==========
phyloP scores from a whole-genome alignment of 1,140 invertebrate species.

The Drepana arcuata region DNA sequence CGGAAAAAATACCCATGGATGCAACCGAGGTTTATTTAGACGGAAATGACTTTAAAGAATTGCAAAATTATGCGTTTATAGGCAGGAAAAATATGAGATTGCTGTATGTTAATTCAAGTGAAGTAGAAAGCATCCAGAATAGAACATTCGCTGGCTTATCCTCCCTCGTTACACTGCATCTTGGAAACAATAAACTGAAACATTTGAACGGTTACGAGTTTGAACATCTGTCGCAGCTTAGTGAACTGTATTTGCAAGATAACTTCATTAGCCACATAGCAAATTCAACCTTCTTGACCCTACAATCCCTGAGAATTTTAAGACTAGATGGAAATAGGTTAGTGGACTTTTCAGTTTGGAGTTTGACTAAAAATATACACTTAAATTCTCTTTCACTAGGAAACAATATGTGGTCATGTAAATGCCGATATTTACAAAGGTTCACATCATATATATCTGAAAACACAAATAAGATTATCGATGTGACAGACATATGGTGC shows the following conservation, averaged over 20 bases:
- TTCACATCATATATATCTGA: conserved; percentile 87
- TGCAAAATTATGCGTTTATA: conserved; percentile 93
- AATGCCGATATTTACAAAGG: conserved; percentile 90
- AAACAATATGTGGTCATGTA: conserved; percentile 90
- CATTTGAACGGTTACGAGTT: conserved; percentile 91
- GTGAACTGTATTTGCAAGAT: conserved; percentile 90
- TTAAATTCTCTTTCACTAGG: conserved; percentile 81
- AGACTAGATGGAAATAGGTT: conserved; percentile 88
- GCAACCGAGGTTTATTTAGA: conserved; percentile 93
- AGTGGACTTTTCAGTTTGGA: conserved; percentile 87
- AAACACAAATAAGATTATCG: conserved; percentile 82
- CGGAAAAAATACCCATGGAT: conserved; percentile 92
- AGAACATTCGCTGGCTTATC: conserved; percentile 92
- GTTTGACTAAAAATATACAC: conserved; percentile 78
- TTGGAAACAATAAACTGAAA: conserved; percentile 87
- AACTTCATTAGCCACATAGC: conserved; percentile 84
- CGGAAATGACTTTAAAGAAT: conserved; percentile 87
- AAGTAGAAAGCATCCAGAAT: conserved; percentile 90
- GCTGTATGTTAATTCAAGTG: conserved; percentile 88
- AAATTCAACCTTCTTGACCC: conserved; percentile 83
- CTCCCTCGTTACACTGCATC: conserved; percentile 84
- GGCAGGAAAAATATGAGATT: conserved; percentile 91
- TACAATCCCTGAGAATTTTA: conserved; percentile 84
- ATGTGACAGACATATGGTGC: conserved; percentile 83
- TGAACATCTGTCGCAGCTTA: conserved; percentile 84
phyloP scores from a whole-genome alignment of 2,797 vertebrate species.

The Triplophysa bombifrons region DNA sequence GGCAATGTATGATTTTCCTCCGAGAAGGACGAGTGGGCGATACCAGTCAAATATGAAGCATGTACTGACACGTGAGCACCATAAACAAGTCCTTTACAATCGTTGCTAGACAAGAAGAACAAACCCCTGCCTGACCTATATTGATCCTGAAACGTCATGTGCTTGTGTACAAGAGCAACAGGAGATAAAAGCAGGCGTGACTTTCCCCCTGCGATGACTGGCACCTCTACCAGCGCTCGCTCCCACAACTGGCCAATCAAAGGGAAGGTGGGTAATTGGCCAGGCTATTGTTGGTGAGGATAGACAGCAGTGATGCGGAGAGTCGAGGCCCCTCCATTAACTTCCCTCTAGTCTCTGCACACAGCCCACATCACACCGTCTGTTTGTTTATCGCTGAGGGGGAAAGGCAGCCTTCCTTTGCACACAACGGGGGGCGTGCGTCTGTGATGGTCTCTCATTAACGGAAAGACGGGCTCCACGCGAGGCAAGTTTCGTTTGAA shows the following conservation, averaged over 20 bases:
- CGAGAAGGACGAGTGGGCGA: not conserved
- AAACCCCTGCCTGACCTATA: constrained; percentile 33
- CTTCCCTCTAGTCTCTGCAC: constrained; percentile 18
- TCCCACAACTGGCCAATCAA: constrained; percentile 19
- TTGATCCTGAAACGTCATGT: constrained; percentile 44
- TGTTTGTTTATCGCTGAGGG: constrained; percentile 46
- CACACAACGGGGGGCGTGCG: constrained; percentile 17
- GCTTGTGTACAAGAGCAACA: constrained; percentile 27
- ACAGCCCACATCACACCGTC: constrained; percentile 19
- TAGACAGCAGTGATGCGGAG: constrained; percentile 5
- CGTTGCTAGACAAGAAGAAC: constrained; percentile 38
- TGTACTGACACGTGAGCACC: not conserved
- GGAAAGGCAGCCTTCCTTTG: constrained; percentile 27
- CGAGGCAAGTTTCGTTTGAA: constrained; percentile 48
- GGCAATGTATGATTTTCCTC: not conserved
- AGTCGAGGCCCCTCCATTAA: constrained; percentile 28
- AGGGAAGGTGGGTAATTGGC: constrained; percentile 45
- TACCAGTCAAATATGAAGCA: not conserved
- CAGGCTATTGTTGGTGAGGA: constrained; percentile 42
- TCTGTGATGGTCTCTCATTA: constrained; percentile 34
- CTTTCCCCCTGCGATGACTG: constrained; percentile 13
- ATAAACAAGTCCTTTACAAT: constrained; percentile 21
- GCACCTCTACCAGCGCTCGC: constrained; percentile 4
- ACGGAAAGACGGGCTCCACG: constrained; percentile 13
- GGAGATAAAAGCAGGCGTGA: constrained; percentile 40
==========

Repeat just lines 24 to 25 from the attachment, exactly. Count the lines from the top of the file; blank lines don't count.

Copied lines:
- GGCAGGAAAAATATGAGATT: conserved; percentile 91
- TACAATCCCTGAGAATTTTA: conserved; percentile 84